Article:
One of the major themes of this election cycle has been one of individualism vs. “collectivism.” The argument of those on the individualist side seems to be that people need to take responsibility for themselves. If we do too much to shelter people from the harsher realities of life, then, it seems, people will lose initiative to take care of themselves and will become dependent on the system to support them.

I can see the point of this argument. We have all known people who seemed to feel like the world owed them a favor, who didn’t seem to want to step up to the plate and take responsibility.

But here’s the thing: I don’t think you really understand what it means to be responsible until you start taking some responsibility for more than your own little life. Certainly, the whole idea of what it meant to be responsible changed drastically the moment I became a parent. Suddenly, working and paying my household bills seemed like a trivial task compared with the need to make sure that nutritious meals turned up on time, that baths and clean clothes and bedtime all happened at the appropriate moments, that enriching opportunities for learning and growth appeared—without any pressure or agenda. And all those tasks are minor compared with the responsibility of providing just the right blend of openness and limits, of connection and independence, of work and play and rest. And we won’t even go into what it takes to maintain a loving composure in the face of two-year-old temper tantrums or the eye-rolling snideness of a teen.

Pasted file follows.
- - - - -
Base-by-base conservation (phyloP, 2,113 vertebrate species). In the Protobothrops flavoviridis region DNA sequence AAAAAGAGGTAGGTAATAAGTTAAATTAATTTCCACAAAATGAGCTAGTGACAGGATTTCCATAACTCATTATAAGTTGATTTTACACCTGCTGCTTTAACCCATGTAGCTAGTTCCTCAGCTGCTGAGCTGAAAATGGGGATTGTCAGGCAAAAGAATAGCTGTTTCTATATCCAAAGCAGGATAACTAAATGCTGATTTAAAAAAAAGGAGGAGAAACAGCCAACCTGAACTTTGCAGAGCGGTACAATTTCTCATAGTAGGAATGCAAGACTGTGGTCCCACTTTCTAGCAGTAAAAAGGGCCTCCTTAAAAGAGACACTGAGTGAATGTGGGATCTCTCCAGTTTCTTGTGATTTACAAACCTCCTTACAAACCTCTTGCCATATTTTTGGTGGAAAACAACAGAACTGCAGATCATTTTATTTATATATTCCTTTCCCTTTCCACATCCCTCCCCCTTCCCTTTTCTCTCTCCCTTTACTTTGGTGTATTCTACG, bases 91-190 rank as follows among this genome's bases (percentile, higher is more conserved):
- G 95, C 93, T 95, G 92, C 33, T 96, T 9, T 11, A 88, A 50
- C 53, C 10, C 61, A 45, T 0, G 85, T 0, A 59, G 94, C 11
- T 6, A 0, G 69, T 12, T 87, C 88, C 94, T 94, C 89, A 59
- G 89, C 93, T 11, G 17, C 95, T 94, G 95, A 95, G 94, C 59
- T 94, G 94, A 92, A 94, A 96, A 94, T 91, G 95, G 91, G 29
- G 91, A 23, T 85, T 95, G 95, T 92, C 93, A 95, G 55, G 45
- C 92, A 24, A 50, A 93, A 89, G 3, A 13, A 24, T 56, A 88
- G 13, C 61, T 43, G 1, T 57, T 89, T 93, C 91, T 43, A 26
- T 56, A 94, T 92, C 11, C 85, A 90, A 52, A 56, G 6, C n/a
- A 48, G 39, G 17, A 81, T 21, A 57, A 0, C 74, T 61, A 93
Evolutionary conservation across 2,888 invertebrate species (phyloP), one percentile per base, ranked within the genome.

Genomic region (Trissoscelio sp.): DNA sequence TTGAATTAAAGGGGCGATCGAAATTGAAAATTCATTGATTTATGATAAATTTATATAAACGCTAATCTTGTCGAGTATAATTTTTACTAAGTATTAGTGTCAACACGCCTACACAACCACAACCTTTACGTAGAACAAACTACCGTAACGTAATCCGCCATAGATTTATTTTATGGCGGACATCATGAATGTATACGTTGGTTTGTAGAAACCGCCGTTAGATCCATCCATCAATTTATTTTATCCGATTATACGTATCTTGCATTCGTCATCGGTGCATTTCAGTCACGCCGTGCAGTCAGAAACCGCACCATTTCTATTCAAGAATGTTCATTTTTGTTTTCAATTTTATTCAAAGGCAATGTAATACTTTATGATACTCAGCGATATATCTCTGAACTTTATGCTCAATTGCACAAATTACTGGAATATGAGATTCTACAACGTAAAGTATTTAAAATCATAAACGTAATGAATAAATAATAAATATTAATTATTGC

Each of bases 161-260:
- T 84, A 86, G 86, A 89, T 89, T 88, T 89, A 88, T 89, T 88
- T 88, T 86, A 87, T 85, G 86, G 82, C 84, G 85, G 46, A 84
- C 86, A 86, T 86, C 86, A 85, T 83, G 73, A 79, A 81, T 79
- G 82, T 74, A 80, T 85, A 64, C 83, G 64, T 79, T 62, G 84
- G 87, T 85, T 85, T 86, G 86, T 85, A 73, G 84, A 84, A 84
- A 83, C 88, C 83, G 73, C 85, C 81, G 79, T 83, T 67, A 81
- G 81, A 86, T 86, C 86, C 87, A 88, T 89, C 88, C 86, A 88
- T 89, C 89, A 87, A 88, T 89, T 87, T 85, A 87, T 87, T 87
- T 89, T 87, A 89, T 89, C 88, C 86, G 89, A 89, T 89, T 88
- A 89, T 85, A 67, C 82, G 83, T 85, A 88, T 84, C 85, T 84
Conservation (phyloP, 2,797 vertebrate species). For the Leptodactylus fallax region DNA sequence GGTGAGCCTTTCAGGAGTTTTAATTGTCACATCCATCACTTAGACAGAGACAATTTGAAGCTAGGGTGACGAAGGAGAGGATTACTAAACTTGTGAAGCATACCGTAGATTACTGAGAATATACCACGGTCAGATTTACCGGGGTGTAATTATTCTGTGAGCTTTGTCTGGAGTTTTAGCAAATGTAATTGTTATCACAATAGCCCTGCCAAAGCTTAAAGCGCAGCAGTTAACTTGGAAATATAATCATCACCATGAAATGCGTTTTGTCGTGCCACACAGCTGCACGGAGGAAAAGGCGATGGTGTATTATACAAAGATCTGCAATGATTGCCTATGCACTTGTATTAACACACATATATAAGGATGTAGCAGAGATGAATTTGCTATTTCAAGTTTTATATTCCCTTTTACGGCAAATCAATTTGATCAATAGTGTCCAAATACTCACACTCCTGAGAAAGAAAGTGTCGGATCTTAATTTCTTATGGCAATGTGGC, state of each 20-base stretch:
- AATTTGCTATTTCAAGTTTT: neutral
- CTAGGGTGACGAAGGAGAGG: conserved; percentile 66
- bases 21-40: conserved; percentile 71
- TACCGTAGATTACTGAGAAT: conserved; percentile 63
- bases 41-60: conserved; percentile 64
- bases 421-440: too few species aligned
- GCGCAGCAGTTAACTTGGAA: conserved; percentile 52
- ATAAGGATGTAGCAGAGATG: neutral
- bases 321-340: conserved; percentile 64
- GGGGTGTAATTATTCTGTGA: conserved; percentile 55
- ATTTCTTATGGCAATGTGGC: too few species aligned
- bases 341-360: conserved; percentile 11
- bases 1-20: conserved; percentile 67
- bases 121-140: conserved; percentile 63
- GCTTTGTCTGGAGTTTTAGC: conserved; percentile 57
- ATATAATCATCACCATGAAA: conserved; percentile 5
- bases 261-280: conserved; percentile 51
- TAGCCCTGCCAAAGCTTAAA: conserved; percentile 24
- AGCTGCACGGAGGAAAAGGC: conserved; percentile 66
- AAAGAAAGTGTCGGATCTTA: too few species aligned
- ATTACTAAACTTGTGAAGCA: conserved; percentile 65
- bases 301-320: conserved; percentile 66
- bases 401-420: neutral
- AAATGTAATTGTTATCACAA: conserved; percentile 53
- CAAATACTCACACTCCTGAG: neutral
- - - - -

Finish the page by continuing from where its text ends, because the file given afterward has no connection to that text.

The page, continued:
Being responsible for a child is a massive undertaking. But it’s only the beginning. Those of us who are truly responsible know that we have responsibilities to our neighbors. We clean up after our dogs, and shovel our sidewalks when it snows. And if you’re going to participate in a democracy then you have a responsibility to make your vote count, to be informed, to weigh in on those matters that concern you, whether it be a traffic light in front of your local school or a giant oil pipeline running across your country. When tragedy hits across the world in the form of a hurricane or a tsunami and we reach out to help, we might realize that our responsibilities don’t end with the borders of our own particular country.

In fact, our responsibilities reach out across time as well as space. Do we not have some obligation to hand off to our children and our neighbors’ children an earth that is still hospitable and green, not to mention an education system that prepares the next generation for a future we can’t quite imagine?

Yes, I’m all in favor of personal responsibility. But I think we haven’t begun to touch our responsibilities until we’ve committed ourselves as broadly and deeply as possible to the health and well-being of all those whom our lives touch.

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